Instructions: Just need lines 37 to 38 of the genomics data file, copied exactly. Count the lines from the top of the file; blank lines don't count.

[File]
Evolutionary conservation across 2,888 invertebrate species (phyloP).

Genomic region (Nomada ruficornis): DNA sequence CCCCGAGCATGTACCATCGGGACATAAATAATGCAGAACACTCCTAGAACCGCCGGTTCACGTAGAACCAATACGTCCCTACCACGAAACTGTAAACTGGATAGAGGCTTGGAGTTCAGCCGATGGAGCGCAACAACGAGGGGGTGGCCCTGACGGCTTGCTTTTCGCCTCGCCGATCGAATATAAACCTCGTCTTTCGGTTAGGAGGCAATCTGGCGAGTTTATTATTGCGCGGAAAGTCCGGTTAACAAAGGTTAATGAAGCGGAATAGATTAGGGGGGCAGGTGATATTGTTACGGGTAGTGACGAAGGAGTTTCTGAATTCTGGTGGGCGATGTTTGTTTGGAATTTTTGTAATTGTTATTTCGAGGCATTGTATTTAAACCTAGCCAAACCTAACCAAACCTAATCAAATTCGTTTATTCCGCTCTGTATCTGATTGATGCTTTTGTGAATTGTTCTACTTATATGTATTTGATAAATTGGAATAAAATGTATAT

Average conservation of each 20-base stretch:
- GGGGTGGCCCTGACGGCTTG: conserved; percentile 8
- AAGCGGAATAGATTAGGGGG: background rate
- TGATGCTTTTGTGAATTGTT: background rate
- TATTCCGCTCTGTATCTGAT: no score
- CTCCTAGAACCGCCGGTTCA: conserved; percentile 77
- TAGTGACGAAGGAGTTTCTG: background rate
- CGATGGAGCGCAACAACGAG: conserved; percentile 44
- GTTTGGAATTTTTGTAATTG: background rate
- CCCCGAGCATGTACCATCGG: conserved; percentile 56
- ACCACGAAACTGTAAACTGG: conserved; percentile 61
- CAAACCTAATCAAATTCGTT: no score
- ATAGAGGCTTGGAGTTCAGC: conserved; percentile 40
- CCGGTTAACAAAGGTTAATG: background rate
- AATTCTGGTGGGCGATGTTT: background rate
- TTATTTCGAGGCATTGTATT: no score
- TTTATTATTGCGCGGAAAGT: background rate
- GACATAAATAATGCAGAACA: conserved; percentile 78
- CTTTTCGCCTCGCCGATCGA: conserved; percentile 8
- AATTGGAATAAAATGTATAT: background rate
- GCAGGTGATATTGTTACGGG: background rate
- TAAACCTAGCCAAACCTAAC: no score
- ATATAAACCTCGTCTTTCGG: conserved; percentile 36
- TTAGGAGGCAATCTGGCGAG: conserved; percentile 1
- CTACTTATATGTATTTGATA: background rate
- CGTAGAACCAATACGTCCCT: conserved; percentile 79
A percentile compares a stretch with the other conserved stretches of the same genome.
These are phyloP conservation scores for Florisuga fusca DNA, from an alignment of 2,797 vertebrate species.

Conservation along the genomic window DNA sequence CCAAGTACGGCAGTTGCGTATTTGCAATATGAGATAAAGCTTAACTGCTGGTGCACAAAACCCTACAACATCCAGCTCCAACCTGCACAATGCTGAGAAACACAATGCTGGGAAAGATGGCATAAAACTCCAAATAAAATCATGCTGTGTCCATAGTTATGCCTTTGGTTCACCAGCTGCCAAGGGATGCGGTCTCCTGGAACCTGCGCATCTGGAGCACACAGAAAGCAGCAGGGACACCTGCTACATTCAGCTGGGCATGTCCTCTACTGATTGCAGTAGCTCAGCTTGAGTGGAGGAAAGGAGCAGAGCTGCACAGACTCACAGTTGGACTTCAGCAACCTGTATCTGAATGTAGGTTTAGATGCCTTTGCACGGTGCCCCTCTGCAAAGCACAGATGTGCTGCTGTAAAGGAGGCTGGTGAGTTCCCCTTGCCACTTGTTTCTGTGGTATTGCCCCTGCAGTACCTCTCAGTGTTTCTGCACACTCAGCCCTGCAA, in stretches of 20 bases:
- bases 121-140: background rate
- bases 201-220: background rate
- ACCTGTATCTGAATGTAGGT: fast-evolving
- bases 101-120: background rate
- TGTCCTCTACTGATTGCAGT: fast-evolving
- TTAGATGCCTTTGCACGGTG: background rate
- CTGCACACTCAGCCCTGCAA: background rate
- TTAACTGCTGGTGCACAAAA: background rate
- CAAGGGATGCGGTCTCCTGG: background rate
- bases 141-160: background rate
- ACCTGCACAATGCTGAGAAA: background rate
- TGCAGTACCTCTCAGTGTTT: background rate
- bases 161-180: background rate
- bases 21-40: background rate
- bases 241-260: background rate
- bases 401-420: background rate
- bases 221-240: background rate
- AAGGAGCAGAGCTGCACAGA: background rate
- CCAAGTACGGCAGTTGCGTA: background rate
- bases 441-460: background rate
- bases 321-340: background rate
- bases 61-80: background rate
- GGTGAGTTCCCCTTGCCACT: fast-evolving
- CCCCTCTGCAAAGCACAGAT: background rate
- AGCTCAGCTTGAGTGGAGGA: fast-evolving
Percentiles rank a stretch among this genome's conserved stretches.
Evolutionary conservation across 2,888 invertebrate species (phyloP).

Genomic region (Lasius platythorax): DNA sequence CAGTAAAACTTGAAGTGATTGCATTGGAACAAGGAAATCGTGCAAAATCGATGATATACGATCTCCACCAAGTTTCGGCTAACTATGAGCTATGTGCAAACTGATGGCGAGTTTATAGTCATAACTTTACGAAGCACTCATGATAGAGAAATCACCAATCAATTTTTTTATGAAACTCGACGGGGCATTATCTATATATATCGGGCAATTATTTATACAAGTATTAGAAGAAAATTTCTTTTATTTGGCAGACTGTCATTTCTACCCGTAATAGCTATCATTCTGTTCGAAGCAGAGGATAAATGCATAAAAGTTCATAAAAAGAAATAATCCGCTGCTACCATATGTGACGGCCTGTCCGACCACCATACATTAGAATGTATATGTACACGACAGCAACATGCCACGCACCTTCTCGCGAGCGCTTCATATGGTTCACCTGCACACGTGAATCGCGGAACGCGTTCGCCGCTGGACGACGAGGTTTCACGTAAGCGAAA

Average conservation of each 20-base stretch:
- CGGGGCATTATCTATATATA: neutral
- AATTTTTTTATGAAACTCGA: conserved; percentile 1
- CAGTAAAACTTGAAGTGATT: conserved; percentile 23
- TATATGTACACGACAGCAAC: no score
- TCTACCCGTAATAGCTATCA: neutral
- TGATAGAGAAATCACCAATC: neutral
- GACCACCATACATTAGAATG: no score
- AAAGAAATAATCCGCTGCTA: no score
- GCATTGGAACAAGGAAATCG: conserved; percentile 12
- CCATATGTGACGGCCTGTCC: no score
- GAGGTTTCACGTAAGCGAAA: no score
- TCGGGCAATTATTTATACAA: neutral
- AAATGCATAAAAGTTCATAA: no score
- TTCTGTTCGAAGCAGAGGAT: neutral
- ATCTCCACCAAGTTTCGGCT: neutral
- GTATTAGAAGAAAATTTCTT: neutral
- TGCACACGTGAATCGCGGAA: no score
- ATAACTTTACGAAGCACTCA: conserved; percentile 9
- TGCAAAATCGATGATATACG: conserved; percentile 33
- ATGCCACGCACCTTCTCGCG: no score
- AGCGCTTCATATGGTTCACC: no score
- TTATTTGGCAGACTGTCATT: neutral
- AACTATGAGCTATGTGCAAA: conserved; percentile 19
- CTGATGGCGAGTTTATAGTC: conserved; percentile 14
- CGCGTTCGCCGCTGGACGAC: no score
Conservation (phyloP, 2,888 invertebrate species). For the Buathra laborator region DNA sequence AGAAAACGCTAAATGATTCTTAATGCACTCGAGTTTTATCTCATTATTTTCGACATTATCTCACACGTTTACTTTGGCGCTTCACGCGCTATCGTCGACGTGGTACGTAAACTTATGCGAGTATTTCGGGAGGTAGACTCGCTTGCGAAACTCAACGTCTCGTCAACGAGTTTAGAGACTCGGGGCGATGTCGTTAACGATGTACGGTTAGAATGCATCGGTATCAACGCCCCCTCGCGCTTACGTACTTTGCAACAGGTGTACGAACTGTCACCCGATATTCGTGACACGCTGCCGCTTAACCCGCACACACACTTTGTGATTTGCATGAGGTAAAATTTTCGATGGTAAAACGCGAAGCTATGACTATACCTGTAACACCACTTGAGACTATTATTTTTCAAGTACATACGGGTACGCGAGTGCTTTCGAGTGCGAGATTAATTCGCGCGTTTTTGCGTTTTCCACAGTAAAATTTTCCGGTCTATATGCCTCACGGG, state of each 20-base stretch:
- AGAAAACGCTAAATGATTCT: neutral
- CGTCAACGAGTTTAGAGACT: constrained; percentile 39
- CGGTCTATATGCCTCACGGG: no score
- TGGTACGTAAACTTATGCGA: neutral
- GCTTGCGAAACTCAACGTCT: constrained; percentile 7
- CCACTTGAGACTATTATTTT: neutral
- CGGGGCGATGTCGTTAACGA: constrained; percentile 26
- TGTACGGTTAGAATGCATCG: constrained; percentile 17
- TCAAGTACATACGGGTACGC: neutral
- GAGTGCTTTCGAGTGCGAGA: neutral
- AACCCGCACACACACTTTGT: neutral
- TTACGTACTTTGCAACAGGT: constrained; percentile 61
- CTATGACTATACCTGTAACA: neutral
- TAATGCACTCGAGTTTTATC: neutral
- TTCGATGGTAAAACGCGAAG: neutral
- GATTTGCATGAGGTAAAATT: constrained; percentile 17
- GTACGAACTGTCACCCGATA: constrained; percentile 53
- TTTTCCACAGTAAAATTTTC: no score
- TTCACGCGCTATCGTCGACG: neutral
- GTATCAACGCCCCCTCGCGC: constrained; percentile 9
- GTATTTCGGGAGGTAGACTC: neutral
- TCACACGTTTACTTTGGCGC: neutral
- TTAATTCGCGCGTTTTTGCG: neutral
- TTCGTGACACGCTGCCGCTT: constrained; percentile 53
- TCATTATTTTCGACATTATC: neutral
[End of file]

- TTAGATGCCTTTGCACGGTG: background rate
- CTGCACACTCAGCCCTGCAA: background rate